Green thumb: landscape architect Enzo Enea on bringing mysticism to Miami's waterfront
For more information visit Enzo Enea's website
From his first job working on the landscaping of Hawaii’s Sheraton Hotel in the 1990s, Enzo Enea has been refining his craft. So much so that the Swiss-based founder and CEO of Enea Landscape Architecture is, these days, the go-to guy for creating lush green spaces that combine head-turning showmanship with a nuanced eye for balance and intimacy.
These are particularly busy times for Enea’s practice especially in Miami where his name is on the hoardings of a clutch of bold-faced projects including Enrique Norten’s One Ocean, Arquitectonica’s Oceana Bal Harbour, Zaha Hadid’s One Thousand Museum, OMA’s Park Grove and Isay Weinfeld’s Fasano Residences + Hotel Miami Beach.
He recently completed work on the 43-residence condominium Palazzo del Sol, a palatial community on Fisher Island’s last prime waterfront development site, whose 10ft high floor-to-ceiling windows look out over the Atlantic Ocean, South Beach and downtown Miami.
We took the opportunity to pin the landscape architect down to find out more...
Wallpaper*: What was the brief for the Palazzo del Sol, and how did you interpret it?
Enzo Enea: Two years ago, we were approached by Fisher Island Holdings to develop a landscape concept for the outdoor spaces of Palazzo del Sol. The brief was to create a completely new concept of outdoor living, by maximising the use of the exterior areas and making the outdoors an extension of the interior spaces of the Palazzo del Sol building.
Enea worked with Miami's specific micro-climate in order to create a design that would feel at home in the city
In a tropical climate like Miami’s where temperatures can exceed 40°C, such a requirement requires careful study to create a micro-climate that would allow the families to really enjoy the outdoors. We were inspired by the idea of indoor and outdoor connectivity, but the view of the water was key. It’s why we changed the position of the cabanas to face the water and open up views by strategically placing trees and palms away from those views.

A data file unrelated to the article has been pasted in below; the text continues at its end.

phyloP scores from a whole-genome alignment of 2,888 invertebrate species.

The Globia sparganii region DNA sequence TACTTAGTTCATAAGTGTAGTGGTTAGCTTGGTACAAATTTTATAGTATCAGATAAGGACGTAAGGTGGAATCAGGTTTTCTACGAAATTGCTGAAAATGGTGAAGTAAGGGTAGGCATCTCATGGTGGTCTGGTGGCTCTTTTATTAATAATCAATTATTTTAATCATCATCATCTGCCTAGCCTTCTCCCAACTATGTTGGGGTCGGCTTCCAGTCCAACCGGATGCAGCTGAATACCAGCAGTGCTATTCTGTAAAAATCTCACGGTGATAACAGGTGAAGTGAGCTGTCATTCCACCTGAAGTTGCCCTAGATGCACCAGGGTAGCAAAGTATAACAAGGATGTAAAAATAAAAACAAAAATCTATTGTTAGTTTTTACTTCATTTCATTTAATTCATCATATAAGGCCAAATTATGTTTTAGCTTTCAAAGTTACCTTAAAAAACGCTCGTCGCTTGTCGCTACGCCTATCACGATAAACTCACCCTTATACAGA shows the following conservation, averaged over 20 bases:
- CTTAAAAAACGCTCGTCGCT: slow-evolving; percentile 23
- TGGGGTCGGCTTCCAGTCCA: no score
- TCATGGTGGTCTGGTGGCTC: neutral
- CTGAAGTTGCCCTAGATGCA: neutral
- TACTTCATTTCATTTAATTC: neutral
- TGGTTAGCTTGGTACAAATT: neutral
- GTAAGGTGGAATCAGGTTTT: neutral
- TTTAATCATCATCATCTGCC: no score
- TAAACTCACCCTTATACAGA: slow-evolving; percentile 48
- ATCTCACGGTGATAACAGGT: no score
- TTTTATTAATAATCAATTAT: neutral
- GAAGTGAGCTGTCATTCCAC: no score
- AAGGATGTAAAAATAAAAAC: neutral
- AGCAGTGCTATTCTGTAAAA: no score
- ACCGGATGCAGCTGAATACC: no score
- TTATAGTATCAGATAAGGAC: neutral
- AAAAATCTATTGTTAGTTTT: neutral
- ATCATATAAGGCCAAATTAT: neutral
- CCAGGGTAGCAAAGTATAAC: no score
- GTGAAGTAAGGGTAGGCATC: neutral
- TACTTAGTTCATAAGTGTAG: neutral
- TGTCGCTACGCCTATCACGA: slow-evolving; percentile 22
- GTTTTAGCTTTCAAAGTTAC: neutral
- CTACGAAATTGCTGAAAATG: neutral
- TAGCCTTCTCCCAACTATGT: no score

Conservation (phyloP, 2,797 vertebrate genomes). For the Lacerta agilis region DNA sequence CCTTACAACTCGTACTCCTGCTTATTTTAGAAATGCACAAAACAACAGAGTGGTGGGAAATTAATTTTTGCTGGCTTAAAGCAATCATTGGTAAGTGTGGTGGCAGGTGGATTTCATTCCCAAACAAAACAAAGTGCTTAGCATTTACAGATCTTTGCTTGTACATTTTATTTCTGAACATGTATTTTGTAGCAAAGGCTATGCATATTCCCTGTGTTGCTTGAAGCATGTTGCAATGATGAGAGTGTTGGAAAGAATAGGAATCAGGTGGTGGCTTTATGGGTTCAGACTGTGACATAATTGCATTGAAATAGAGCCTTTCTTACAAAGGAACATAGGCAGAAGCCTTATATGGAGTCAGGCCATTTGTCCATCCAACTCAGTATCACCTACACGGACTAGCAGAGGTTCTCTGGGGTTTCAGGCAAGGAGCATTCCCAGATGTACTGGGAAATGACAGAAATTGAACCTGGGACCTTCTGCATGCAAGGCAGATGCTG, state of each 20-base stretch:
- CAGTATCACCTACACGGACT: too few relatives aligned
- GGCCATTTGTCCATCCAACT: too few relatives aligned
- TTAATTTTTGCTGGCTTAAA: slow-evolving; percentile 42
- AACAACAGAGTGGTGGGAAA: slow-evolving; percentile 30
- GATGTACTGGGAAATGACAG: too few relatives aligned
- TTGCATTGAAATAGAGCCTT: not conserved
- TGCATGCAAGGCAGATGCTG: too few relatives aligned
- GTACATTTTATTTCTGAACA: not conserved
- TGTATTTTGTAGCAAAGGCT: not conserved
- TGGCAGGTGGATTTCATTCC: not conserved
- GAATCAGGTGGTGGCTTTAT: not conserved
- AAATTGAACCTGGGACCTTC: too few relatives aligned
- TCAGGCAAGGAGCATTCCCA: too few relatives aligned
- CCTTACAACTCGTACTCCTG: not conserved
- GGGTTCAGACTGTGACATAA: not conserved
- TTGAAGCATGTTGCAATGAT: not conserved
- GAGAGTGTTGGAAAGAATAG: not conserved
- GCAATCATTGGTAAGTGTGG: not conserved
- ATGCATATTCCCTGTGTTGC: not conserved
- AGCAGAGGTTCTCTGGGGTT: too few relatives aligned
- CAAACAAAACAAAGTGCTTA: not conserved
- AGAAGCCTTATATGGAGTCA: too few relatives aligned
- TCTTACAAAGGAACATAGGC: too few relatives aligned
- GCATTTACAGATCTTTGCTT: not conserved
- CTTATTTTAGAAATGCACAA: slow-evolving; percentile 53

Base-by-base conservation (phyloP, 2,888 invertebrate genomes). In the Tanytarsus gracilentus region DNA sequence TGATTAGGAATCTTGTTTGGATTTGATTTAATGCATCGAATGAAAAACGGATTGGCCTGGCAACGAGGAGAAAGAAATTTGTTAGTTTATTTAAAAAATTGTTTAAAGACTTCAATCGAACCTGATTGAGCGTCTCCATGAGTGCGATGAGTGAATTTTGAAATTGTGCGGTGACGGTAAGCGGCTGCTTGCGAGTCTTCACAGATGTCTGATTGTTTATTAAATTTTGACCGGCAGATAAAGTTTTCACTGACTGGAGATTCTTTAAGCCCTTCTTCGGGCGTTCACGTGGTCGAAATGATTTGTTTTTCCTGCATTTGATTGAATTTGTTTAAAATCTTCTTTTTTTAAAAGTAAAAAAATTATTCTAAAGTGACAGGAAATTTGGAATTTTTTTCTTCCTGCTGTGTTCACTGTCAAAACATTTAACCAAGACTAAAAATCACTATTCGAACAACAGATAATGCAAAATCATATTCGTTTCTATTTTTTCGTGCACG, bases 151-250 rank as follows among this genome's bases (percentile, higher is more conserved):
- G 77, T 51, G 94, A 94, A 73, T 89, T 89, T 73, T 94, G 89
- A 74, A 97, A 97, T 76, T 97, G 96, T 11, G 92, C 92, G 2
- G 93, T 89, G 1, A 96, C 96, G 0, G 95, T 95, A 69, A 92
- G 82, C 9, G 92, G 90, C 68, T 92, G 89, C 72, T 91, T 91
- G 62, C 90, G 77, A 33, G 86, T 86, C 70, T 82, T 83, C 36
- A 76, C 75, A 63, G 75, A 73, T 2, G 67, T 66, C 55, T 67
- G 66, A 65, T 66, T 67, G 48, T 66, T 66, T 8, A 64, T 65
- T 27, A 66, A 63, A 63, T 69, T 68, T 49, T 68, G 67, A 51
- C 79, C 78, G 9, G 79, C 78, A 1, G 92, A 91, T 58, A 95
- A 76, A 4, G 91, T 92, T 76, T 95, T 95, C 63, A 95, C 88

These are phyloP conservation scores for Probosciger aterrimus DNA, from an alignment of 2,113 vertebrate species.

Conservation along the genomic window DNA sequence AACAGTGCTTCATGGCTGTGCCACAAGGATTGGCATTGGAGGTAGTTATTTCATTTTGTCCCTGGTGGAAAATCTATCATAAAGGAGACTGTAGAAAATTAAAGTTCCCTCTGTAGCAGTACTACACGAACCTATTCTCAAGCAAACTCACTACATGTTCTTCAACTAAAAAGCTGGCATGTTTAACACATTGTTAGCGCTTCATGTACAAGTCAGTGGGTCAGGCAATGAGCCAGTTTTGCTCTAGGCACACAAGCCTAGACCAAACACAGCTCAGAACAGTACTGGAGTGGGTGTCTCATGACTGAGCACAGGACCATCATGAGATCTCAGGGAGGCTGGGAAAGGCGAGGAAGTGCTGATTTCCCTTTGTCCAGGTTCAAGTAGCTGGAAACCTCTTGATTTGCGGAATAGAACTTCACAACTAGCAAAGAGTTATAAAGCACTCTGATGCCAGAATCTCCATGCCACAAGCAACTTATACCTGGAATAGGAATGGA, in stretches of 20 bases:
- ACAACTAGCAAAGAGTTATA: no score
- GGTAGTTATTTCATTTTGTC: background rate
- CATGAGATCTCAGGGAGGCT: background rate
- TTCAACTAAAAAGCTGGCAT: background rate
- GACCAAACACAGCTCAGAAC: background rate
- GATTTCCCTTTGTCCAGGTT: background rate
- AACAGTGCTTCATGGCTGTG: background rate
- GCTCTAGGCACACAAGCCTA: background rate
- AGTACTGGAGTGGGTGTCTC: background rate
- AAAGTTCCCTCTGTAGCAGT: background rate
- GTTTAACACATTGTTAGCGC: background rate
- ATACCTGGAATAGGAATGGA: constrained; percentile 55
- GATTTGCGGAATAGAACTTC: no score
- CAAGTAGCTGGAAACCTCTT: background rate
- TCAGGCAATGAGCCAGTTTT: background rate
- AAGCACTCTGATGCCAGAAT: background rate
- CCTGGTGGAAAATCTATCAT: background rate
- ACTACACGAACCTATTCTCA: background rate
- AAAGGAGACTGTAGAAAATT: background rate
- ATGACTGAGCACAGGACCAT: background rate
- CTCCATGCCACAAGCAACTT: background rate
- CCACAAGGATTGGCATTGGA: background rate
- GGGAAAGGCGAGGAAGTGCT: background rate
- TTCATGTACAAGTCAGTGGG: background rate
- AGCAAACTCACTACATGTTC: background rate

W*: What was the most challenging aspect of the project and how did you resolve it?
EE: The project was already under construction before we were involved, so that made the design process atypical. It was a challenge to catch up. As there was no pause in the construction schedule, we had to provide a concept design that was not only fresh, but feasible in terms of constructibility. We had to work efficiently to build trust and bring value to the project. Happily, the client was very open to the bold moves we proposed.
W*: Which part of the project are you proudest of?
EE: The most notable part of the gardens is the arrival and porte-cochère drop-off, and the pool deck that overlooks the waters of Government Cut and South Point Park. We designed architectural elements draped with flowering vines to make the space more green and fresh. The design weaves the natural paving materials with varying textures and shades of green to make a natural but manicured landscape.
W*: What is your assessment of the state of landscape architecture today?
EE: Landscape architecture is fundamentally about designing our future environment and producing remarkable transformations. It is a combination of science, engineering, biology and art, and it is more complex than most people can think. It is hard to think of another profession that has accomplished so much for society.
W*: What are some pitfalls that young practitioners starting out in the business should be aware of?
EE: It is important to be practical. Pushing the envelope in design is a given; however, it is important not to lose sight of the goal of the projects, and to respect the client’s budget.
Water views were key, so the architect worked towards opening up views to the sea
W*: What, in your view, are some common mistakes made by landscape architects?
EE: Not integrating the landscape design with the building architecture and the place. The landscape architect must be aware of the surroundings, the climate, the plant-hardiness zones, the style of the architecture. It’s not about decorating, but integrating.
W*: Who do you think is doing great work in your field these days?
EE: An important scope of landscape architecture is to generate value to a place. A good example is the High Line in New York. By activating this space, every developer building around Manhattan’s West Side has profited. London’s Hyde Park is another example for how important landscape is in a city.
W*: Who has influenced or inspired you?
EE: My personal design philosophy has its roots in my childhood in Italy. The summers I spent on my grandfather’s farm rooted in me the mystical properties of nature. He was part of a long line of Italian stonemasons, and my father carried on this tradition with a stone and terracotta garden decoration business. As a child, I helped my grandfather with his fountain building and, in the process, came to appreciate the importance of stone and water in the garden as calming, therapeutic elements. In 1990, I went into the business of landscape design, when I joined my father. That early exposure to the hands-on, construction aspect of the garden trade, as well its financial facets, influenced how my company was developed, and how it runs today.